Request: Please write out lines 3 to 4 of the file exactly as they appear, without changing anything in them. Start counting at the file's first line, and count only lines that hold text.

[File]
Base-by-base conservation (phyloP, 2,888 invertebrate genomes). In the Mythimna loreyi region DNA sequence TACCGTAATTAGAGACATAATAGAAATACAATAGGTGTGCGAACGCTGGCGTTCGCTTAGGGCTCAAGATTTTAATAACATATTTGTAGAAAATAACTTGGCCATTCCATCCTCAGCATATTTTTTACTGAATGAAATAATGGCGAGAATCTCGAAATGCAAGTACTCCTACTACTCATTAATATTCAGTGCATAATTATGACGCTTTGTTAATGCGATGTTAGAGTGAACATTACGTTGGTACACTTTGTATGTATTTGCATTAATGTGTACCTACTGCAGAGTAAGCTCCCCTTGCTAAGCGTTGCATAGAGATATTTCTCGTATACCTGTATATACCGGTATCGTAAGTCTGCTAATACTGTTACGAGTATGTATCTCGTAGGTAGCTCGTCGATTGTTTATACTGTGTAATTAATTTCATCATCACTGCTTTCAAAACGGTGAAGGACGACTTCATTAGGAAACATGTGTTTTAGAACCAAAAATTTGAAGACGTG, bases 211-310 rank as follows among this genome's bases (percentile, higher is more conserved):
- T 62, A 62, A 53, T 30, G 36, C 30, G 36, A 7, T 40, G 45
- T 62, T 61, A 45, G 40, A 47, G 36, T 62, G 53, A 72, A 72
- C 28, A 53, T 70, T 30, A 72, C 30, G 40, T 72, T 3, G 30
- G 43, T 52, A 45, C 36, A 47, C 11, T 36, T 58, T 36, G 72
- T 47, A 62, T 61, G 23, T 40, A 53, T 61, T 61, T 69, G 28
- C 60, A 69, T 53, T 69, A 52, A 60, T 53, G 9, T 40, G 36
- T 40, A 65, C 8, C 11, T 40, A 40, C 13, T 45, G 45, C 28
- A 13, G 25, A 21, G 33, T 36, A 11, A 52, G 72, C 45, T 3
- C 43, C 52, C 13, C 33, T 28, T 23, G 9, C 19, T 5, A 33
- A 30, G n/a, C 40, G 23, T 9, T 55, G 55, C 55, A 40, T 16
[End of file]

- T 62, T 61, A 45, G 40, A 47, G 36, T 62, G 53, A 72, A 72
- C 28, A 53, T 70, T 30, A 72, C 30, G 40, T 72, T 3, G 30